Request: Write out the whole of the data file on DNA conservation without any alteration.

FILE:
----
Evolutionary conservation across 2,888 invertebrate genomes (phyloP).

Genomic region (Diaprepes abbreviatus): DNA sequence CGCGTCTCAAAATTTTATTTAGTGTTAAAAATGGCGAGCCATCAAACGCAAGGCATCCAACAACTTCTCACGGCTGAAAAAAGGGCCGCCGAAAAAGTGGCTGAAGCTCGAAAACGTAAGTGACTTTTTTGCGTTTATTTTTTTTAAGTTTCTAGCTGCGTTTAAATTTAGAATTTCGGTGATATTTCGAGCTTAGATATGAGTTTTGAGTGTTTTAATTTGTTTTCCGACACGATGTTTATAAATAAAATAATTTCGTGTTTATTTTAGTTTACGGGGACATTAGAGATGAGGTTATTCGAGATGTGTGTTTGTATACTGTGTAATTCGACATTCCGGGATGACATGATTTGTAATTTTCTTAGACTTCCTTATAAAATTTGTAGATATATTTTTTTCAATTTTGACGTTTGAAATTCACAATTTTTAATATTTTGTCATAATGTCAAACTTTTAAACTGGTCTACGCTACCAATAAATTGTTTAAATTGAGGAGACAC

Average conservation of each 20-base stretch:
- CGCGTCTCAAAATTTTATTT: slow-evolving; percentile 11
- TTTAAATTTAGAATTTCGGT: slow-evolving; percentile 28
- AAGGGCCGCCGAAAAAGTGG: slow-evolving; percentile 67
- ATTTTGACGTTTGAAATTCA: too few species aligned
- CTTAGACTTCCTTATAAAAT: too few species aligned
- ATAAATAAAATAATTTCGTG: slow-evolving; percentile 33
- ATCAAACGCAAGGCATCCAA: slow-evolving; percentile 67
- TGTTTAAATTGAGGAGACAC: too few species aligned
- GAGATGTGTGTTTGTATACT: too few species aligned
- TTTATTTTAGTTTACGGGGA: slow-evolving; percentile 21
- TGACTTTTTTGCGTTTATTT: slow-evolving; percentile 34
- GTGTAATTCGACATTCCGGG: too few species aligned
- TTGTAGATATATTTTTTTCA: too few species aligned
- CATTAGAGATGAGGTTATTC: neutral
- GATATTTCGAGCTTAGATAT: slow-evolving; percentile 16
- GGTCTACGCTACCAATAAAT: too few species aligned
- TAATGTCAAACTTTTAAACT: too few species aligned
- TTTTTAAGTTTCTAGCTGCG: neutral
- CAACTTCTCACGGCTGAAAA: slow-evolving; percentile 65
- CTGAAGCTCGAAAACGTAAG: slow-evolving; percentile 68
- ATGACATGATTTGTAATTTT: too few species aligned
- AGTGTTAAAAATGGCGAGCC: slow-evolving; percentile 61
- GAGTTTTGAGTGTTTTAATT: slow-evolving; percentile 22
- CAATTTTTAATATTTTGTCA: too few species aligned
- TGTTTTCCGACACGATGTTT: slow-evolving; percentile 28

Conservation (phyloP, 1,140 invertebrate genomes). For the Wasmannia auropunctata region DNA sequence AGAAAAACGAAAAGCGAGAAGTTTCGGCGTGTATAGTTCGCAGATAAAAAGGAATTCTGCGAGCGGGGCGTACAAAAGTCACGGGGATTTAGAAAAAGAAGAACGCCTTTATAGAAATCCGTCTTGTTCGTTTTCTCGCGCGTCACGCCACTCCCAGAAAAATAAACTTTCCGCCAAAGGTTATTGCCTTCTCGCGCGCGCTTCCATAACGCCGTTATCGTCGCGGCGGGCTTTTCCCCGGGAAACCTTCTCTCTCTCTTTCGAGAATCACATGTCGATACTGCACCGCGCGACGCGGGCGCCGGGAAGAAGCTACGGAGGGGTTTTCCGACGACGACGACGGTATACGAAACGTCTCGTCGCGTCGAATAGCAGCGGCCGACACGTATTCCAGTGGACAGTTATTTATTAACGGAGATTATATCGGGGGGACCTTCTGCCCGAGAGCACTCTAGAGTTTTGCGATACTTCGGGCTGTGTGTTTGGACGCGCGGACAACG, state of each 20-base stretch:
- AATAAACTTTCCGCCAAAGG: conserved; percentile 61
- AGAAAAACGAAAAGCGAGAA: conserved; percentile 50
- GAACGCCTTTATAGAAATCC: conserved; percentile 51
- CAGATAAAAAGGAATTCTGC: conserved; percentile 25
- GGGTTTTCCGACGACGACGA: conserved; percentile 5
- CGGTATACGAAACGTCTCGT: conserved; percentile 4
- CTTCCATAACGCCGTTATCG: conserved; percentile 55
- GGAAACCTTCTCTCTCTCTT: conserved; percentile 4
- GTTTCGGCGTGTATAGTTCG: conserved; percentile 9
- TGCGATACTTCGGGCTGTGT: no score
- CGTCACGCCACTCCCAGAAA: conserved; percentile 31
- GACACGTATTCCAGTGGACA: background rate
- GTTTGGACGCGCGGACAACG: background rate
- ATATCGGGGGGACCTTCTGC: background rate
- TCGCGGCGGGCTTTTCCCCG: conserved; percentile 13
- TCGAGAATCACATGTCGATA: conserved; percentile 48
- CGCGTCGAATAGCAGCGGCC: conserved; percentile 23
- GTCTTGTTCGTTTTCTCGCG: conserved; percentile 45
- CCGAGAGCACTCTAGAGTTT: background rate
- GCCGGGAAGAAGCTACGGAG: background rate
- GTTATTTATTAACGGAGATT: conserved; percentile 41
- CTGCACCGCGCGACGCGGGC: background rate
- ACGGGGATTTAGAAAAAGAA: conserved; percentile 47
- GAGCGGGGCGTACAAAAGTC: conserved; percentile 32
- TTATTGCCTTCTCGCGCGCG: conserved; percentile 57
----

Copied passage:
Evolutionary conservation across 2,888 invertebrate genomes (phyloP).

Genomic region (Diaprepes abbreviatus): DNA sequence CGCGTCTCAAAATTTTATTTAGTGTTAAAAATGGCGAGCCATCAAACGCAAGGCATCCAACAACTTCTCACGGCTGAAAAAAGGGCCGCCGAAAAAGTGGCTGAAGCTCGAAAACGTAAGTGACTTTTTTGCGTTTATTTTTTTTAAGTTTCTAGCTGCGTTTAAATTTAGAATTTCGGTGATATTTCGAGCTTAGATATGAGTTTTGAGTGTTTTAATTTGTTTTCCGACACGATGTTTATAAATAAAATAATTTCGTGTTTATTTTAGTTTACGGGGACATTAGAGATGAGGTTATTCGAGATGTGTGTTTGTATACTGTGTAATTCGACATTCCGGGATGACATGATTTGTAATTTTCTTAGACTTCCTTATAAAATTTGTAGATATATTTTTTTCAATTTTGACGTTTGAAATTCACAATTTTTAATATTTTGTCATAATGTCAAACTTTTAAACTGGTCTACGCTACCAATAAATTGTTTAAATTGAGGAGACAC

Average conservation of each 20-base stretch:
- CGCGTCTCAAAATTTTATTT: slow-evolving; percentile 11
- TTTAAATTTAGAATTTCGGT: slow-evolving; percentile 28
- AAGGGCCGCCGAAAAAGTGG: slow-evolving; percentile 67
- ATTTTGACGTTTGAAATTCA: too few species aligned
- CTTAGACTTCCTTATAAAAT: too few species aligned
- ATAAATAAAATAATTTCGTG: slow-evolving; percentile 33
- ATCAAACGCAAGGCATCCAA: slow-evolving; percentile 67
- TGTTTAAATTGAGGAGACAC: too few species aligned
- GAGATGTGTGTTTGTATACT: too few species aligned
- TTTATTTTAGTTTACGGGGA: slow-evolving; percentile 21
- TGACTTTTTTGCGTTTATTT: slow-evolving; percentile 34
- GTGTAATTCGACATTCCGGG: too few species aligned
- TTGTAGATATATTTTTTTCA: too few species aligned
- CATTAGAGATGAGGTTATTC: neutral
- GATATTTCGAGCTTAGATAT: slow-evolving; percentile 16
- GGTCTACGCTACCAATAAAT: too few species aligned
- TAATGTCAAACTTTTAAACT: too few species aligned
- TTTTTAAGTTTCTAGCTGCG: neutral
- CAACTTCTCACGGCTGAAAA: slow-evolving; percentile 65
- CTGAAGCTCGAAAACGTAAG: slow-evolving; percentile 68
- ATGACATGATTTGTAATTTT: too few species aligned
- AGTGTTAAAAATGGCGAGCC: slow-evolving; percentile 61
- GAGTTTTGAGTGTTTTAATT: slow-evolving; percentile 22
- CAATTTTTAATATTTTGTCA: too few species aligned
- TGTTTTCCGACACGATGTTT: slow-evolving; percentile 28

Conservation (phyloP, 1,140 invertebrate genomes). For the Wasmannia auropunctata region DNA sequence AGAAAAACGAAAAGCGAGAAGTTTCGGCGTGTATAGTTCGCAGATAAAAAGGAATTCTGCGAGCGGGGCGTACAAAAGTCACGGGGATTTAGAAAAAGAAGAACGCCTTTATAGAAATCCGTCTTGTTCGTTTTCTCGCGCGTCACGCCACTCCCAGAAAAATAAACTTTCCGCCAAAGGTTATTGCCTTCTCGCGCGCGCTTCCATAACGCCGTTATCGTCGCGGCGGGCTTTTCCCCGGGAAACCTTCTCTCTCTCTTTCGAGAATCACATGTCGATACTGCACCGCGCGACGCGGGCGCCGGGAAGAAGCTACGGAGGGGTTTTCCGACGACGACGACGGTATACGAAACGTCTCGTCGCGTCGAATAGCAGCGGCCGACACGTATTCCAGTGGACAGTTATTTATTAACGGAGATTATATCGGGGGGACCTTCTGCCCGAGAGCACTCTAGAGTTTTGCGATACTTCGGGCTGTGTGTTTGGACGCGCGGACAACG, state of each 20-base stretch:
- AATAAACTTTCCGCCAAAGG: conserved; percentile 61
- AGAAAAACGAAAAGCGAGAA: conserved; percentile 50
- GAACGCCTTTATAGAAATCC: conserved; percentile 51
- CAGATAAAAAGGAATTCTGC: conserved; percentile 25
- GGGTTTTCCGACGACGACGA: conserved; percentile 5
- CGGTATACGAAACGTCTCGT: conserved; percentile 4
- CTTCCATAACGCCGTTATCG: conserved; percentile 55
- GGAAACCTTCTCTCTCTCTT: conserved; percentile 4
- GTTTCGGCGTGTATAGTTCG: conserved; percentile 9
- TGCGATACTTCGGGCTGTGT: no score
- CGTCACGCCACTCCCAGAAA: conserved; percentile 31
- GACACGTATTCCAGTGGACA: background rate
- GTTTGGACGCGCGGACAACG: background rate
- ATATCGGGGGGACCTTCTGC: background rate
- TCGCGGCGGGCTTTTCCCCG: conserved; percentile 13
- TCGAGAATCACATGTCGATA: conserved; percentile 48
- CGCGTCGAATAGCAGCGGCC: conserved; percentile 23
- GTCTTGTTCGTTTTCTCGCG: conserved; percentile 45
- CCGAGAGCACTCTAGAGTTT: background rate
- GCCGGGAAGAAGCTACGGAG: background rate
- GTTATTTATTAACGGAGATT: conserved; percentile 41
- CTGCACCGCGCGACGCGGGC: background rate
- ACGGGGATTTAGAAAAAGAA: conserved; percentile 47
- GAGCGGGGCGTACAAAAGTC: conserved; percentile 32
- TTATTGCCTTCTCGCGCGCG: conserved; percentile 57